gambia at crossroads

Standard

It’s rather unfortunate that the Gambia – which in the days of PP – prided itself with being the champion of democracy, human rights and the rule of law, is at crossroads.

Even the very regime that continues to bulldoze the rights of innocent citizens does not know where to go. The reality is that it’s succumbed by fear, and therefore resort to applying all kinds of tactics to trample on dissent.

The railroaded and unfair jailing of innocent journalists, which came on the heels of gross violations of citizens’ human rights in the form of disappearances, illegal detentions, unsolved murders, arson attacks, among others, was calculated to cause fear among Gambians of all walks of life.

Soon the Jammeh regime will swallow the bitter pills of putting behind bars people like Sam Sarr who has rendered invaluable service to the nation.

The heartlessness of the regime and its remote controlled judge was evident by the denial of Pap Saine to undergo a heart surgery and separation of Sarata Jabbi from her seven month old weaning baby. This happens under the directive of a regime that claim to prioritise women’s empowerment. Evidently, Sarata has been punished for challenging the regime rather than singing its praises.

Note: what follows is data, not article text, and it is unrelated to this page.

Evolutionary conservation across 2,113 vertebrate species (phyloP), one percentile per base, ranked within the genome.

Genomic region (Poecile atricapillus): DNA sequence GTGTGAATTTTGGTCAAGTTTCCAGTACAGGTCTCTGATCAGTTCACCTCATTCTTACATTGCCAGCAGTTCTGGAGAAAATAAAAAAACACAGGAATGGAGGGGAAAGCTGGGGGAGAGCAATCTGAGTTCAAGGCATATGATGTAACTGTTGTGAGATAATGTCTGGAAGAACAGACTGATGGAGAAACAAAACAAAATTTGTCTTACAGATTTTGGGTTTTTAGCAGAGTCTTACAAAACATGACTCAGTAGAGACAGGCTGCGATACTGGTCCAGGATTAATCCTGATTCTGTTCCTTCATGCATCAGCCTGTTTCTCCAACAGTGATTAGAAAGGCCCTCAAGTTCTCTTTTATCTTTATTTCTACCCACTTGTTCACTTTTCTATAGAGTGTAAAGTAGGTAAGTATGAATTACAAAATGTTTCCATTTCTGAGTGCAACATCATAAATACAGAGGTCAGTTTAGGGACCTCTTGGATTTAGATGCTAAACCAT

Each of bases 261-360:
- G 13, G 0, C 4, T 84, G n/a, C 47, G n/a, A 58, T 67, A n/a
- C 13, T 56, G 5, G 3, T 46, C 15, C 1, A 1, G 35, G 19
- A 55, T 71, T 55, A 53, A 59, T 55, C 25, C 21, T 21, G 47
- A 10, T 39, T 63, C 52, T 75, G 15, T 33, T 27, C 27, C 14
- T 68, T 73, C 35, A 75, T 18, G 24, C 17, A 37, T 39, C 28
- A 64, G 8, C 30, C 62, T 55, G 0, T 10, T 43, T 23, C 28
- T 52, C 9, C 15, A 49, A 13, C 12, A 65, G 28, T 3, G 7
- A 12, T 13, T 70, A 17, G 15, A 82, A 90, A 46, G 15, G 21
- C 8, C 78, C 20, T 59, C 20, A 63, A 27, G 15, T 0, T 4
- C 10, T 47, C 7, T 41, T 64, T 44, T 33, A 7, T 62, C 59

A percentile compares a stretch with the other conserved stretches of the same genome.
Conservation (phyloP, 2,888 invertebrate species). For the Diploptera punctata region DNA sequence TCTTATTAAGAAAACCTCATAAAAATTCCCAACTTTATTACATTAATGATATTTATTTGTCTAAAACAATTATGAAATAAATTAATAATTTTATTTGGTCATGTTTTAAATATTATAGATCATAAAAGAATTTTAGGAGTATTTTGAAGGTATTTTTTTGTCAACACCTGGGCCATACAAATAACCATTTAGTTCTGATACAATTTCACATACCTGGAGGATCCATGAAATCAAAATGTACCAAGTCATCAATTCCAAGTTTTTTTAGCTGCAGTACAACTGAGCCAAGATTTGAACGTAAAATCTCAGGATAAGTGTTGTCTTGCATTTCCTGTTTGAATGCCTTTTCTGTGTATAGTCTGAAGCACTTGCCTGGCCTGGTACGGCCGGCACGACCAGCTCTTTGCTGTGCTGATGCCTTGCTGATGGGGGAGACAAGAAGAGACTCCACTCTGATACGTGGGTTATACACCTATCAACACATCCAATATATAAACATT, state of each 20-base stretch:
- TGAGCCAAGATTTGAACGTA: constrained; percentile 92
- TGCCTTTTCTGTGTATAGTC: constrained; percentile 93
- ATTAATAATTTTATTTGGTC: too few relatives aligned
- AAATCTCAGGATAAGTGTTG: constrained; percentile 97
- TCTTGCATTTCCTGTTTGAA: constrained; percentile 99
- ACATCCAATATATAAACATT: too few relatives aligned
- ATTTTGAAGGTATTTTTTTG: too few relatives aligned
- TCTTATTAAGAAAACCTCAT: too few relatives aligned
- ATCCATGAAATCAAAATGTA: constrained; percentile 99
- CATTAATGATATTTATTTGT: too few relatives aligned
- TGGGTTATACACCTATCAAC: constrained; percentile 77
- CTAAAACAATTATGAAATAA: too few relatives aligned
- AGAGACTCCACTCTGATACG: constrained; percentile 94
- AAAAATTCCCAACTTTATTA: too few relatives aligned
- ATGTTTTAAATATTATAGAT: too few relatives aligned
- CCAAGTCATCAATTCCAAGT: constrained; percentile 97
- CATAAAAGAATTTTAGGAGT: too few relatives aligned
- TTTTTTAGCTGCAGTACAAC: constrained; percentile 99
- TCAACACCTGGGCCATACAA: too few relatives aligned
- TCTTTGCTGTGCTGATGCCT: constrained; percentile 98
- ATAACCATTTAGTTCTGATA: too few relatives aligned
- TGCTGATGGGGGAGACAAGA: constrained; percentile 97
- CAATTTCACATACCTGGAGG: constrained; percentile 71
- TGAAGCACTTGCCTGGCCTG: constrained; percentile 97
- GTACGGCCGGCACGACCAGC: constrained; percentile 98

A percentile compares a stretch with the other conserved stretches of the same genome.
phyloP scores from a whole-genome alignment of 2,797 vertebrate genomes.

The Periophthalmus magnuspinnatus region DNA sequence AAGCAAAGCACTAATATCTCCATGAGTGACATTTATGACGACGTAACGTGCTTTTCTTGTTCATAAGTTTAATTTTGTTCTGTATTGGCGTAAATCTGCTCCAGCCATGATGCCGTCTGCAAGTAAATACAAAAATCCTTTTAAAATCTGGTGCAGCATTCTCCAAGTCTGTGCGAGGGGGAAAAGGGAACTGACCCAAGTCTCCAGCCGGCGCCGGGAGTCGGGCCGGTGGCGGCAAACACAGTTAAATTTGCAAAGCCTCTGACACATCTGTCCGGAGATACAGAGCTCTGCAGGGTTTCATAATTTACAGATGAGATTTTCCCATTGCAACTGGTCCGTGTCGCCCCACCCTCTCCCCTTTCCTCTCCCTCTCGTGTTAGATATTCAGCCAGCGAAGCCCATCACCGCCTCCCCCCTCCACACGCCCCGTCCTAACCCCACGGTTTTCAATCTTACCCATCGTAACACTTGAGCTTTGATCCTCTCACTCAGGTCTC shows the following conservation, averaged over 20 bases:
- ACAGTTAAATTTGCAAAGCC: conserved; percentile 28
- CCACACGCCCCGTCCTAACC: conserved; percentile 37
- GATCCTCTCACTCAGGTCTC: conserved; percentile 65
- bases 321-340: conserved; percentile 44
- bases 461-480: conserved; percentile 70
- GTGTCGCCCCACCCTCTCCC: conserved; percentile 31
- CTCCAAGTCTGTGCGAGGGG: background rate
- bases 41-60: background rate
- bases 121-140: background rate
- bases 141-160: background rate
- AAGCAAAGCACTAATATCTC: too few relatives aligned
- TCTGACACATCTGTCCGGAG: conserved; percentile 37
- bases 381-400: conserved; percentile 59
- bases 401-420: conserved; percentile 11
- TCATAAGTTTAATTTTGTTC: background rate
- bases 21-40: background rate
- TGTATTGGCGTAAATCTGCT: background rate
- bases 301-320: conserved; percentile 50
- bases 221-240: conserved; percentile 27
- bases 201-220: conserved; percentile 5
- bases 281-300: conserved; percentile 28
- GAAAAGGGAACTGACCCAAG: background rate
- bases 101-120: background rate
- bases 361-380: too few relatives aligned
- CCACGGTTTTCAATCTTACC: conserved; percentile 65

As the author of Animal Farm, George O’well said, “not all birds are equal.”

It was no surprise that Mr. Saine had been hospitalised after few days in horrible prison. Afterall, the doyen journalist had earlier collapsed during the trial.

We will continue to monitor the conditions of our colleagues with our ears and eyes until they are released. Their health and survival lies in the hands of the Jammeh regime.

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About musa

I am a Gambian journalist whose mission to use his pen to correct injustice and to tell truth to power was left to bite dust. My newspaper's contents and editorials became "too itchy" that I ended up in Banjul's mosquito-infested cells where I had to cope with three nights of horrendous tortures that left scars all over my body. I was forced to flee into exile with my family, leaving behind my beloved country and editorial desk in the hands of perpetrators. However, unlike most refugees, my two and half years in Senegal was well spent.

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